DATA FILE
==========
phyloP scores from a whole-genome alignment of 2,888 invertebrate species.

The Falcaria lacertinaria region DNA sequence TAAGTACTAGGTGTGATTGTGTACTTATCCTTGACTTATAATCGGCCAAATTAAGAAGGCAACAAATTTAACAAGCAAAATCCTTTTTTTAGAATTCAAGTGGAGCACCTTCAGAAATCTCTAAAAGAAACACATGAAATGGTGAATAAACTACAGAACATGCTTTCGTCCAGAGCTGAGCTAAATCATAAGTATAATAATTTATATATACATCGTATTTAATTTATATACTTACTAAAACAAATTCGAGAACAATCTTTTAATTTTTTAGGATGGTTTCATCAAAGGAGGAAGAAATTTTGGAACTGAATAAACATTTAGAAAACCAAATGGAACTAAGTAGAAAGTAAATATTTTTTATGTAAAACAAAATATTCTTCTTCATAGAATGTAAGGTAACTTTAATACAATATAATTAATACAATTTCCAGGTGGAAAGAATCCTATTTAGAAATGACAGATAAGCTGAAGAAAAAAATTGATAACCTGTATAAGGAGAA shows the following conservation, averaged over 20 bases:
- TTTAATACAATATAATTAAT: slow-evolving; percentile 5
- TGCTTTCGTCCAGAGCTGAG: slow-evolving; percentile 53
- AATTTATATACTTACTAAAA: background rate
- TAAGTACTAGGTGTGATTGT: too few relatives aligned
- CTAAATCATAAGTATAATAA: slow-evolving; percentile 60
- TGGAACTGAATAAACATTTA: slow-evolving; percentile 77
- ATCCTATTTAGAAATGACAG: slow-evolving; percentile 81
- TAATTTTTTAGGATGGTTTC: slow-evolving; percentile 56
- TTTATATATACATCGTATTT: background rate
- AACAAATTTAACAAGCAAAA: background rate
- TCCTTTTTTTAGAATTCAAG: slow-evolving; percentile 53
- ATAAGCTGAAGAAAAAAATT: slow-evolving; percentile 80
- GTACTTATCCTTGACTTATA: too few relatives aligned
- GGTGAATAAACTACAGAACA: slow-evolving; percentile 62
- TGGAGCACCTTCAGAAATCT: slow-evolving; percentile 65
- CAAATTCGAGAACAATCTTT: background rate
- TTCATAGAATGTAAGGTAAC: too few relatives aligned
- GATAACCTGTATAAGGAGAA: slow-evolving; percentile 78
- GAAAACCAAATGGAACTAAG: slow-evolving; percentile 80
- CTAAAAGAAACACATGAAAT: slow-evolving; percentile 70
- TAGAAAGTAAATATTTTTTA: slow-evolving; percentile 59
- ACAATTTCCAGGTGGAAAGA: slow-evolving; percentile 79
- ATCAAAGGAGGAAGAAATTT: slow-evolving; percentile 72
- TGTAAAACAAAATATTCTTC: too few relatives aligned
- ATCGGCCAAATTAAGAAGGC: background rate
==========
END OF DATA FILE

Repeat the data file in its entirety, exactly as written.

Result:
phyloP scores from a whole-genome alignment of 2,888 invertebrate species.

The Falcaria lacertinaria region DNA sequence TAAGTACTAGGTGTGATTGTGTACTTATCCTTGACTTATAATCGGCCAAATTAAGAAGGCAACAAATTTAACAAGCAAAATCCTTTTTTTAGAATTCAAGTGGAGCACCTTCAGAAATCTCTAAAAGAAACACATGAAATGGTGAATAAACTACAGAACATGCTTTCGTCCAGAGCTGAGCTAAATCATAAGTATAATAATTTATATATACATCGTATTTAATTTATATACTTACTAAAACAAATTCGAGAACAATCTTTTAATTTTTTAGGATGGTTTCATCAAAGGAGGAAGAAATTTTGGAACTGAATAAACATTTAGAAAACCAAATGGAACTAAGTAGAAAGTAAATATTTTTTATGTAAAACAAAATATTCTTCTTCATAGAATGTAAGGTAACTTTAATACAATATAATTAATACAATTTCCAGGTGGAAAGAATCCTATTTAGAAATGACAGATAAGCTGAAGAAAAAAATTGATAACCTGTATAAGGAGAA shows the following conservation, averaged over 20 bases:
- TTTAATACAATATAATTAAT: slow-evolving; percentile 5
- TGCTTTCGTCCAGAGCTGAG: slow-evolving; percentile 53
- AATTTATATACTTACTAAAA: background rate
- TAAGTACTAGGTGTGATTGT: too few relatives aligned
- CTAAATCATAAGTATAATAA: slow-evolving; percentile 60
- TGGAACTGAATAAACATTTA: slow-evolving; percentile 77
- ATCCTATTTAGAAATGACAG: slow-evolving; percentile 81
- TAATTTTTTAGGATGGTTTC: slow-evolving; percentile 56
- TTTATATATACATCGTATTT: background rate
- AACAAATTTAACAAGCAAAA: background rate
- TCCTTTTTTTAGAATTCAAG: slow-evolving; percentile 53
- ATAAGCTGAAGAAAAAAATT: slow-evolving; percentile 80
- GTACTTATCCTTGACTTATA: too few relatives aligned
- GGTGAATAAACTACAGAACA: slow-evolving; percentile 62
- TGGAGCACCTTCAGAAATCT: slow-evolving; percentile 65
- CAAATTCGAGAACAATCTTT: background rate
- TTCATAGAATGTAAGGTAAC: too few relatives aligned
- GATAACCTGTATAAGGAGAA: slow-evolving; percentile 78
- GAAAACCAAATGGAACTAAG: slow-evolving; percentile 80
- CTAAAAGAAACACATGAAAT: slow-evolving; percentile 70
- TAGAAAGTAAATATTTTTTA: slow-evolving; percentile 59
- ACAATTTCCAGGTGGAAAGA: slow-evolving; percentile 79
- ATCAAAGGAGGAAGAAATTT: slow-evolving; percentile 72
- TGTAAAACAAAATATTCTTC: too few relatives aligned
- ATCGGCCAAATTAAGAAGGC: background rate